Remember the days when the color depletion theory justified courts and the U.S. Trademark Office in denying any federal trademark protection for single colors, per se?

This was the status of the trademark law for many decades, at least until the Court of the Appeals for the Federal Circuit disagreed in 1985 (In re Owens Corning Fiberglas Corporation) (pink colored insulation) and the U.S. Supreme Court in 1995 (Qualitex Co. v. Jacobsen Products Co.) (shade of green/gold colored dry cleaning press pads) settled the conflict among the circuits in favor of the Federal Circuit’s ruling in Owens Corning.

The notion that occasional problems don’t justify per se prohibitions was the prevailing argument.

Dilbert’s comic strip from a couple of days ago, appears to advocate a revival of a similar depletion theory, but this time, for product shape and product configuration trademarks, not single colors.

Mr. Dilbert, please keep in mind that Qualitex requires a showing of acquired distinctiveness or secondary meaning to obtain exclusive rights in a product shape or configuration trademark, and as TTABlogger John Welch has succinctly concluded:

"It’s danged hard to get a product configuration past the TTAB. There have been a few during the life of this blog (the Walther "James Bond" pistol, the Cartier watch, and the Baldwin key head come to mind), but not many." [link added]

What do you think, are product configuration trademarks out of control, as Dilbert suggests?

–Susan Perera, Attorney

A few weeks ago I wrote about the use of unique colors in trademarks and logos as a potential way to differentiate your brand. Like using distinctive colors as part of a trademark, many companies use distinctive colors on their actual products to act as source identifiers.

While a color trademark for a product does take longer to achieve (such a mark is not inherently distinctive but can achieve trademark registration through a showing of acquired distinctiveness, often by five or more years of continuous use) it can be a great non-verbal brand identifier.

One possible candidate, in my opinion, for such a mark is the Canon L lens. Even as an amateur photographer I run across and readily recognize Canon’s L series of lenses by the red ring on the end of these professional or “luxury” lenses.

Although I was unable to find any evidence that Canon has attempted to register or protect this characteristic, Canon’s website does tout the L series lenses as “distinguished by a bold red ring around the outer barrel.” Not quite blatant “look for” advertising, but I wouldn’t be surprised to see Canon attempt to focus in on trademark protection.

What possible color product trademarks are you noticing?

–Susan Perera, Attorney

I was surprised to see the six registrations pictured above for color marks come out of the USPTO this month.   And I bet that most of you can identify the owner of these marks without even checking the registrations. (If you must, registrations: here, here, here, here, here, here, and here.)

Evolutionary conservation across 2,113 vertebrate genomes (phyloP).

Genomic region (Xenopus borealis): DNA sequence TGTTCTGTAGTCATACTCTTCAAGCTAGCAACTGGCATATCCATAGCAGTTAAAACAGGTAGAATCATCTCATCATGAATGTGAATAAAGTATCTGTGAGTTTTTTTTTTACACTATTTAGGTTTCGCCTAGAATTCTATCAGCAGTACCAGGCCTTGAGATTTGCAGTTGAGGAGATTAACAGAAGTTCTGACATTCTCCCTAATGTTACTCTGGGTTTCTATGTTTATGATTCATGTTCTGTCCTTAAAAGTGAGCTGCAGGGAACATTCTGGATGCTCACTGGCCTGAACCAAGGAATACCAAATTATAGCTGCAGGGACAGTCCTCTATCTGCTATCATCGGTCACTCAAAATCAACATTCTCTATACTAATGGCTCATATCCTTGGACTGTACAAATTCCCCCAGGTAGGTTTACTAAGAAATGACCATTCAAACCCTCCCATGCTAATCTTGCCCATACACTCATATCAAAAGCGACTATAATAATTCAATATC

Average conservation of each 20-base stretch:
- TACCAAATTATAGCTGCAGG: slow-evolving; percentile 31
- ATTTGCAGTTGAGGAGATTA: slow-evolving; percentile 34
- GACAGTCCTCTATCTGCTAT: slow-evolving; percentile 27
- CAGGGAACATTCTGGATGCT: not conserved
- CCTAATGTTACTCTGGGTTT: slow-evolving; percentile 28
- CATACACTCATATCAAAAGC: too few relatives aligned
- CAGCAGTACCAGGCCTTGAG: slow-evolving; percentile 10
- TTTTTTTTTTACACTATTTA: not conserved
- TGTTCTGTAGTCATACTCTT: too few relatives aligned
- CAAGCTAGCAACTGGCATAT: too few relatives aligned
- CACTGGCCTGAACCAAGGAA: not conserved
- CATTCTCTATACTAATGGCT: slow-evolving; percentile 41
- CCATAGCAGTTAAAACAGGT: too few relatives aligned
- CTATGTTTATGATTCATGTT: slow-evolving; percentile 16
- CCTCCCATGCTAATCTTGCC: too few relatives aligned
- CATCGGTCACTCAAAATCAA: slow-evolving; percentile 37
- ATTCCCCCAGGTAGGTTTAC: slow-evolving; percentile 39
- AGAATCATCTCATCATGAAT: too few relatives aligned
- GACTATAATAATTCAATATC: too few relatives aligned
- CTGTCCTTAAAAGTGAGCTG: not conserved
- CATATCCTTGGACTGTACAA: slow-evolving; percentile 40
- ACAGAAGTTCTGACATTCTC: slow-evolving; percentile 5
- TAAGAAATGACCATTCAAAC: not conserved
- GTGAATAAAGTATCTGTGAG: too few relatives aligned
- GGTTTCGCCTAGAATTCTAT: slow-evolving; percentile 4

Although I wouldn’t consider my childhood one of rural Minnesota, I have still been aware of, and associated, the distinctive green and yellow colors on lawn and tractor equipment with John Deere for as long as I can remember.   In fact, I would consider John Deere’s use of color as distinctive as any of the textbook examples (e.g. UPS brown or Owens-Corning pink). Thus, I was quite surprised to see Deere has just now received trademark registrations for some of these color marks. 

A little research shows that even the most respected name in lawn and tractor equipment can face an uphill battle to protect its brand.  Deere has spent almost 3 decades parsing out the law of color marks and achieving federal registrations for its equipment bearing “John Deere Green” and “John Deere Agricultural Yellow.”

A short summary of Deere color mark history:

  • June 1982 – Deere sought to stop a competitor from using green and yellow on tractor attachments by way of an unfair competition claim. The court held that green and yellow were aesthetically functional and barred any relief.
  • March 1982 – Deere filed an application for a horizontal yellow stripe on a green machine hood or panel. Reg. No. 1,254,339 
  • December 1985 – Deere filed an application for a green vehicle body or frame with yellow wheels. Reg. No. 1,502,103
  • December 1985 – Deere filed an application for the colors bright green and bright yellow in connection with wheeled agricultural lawn and garden machines. Reg. No. 1,503,576
  • March 1988 – Trademark Trial & Appeal Board grants registration for 1985 marks originally refused registration based on aesthetic functionality of marks.
  • February 2004 – Deere sought to stop competition for making yard and garden equipment also bearing green and yellow colors. The court held that Deere could not inhibit the competitor from using the colors green and yellow in the abstract.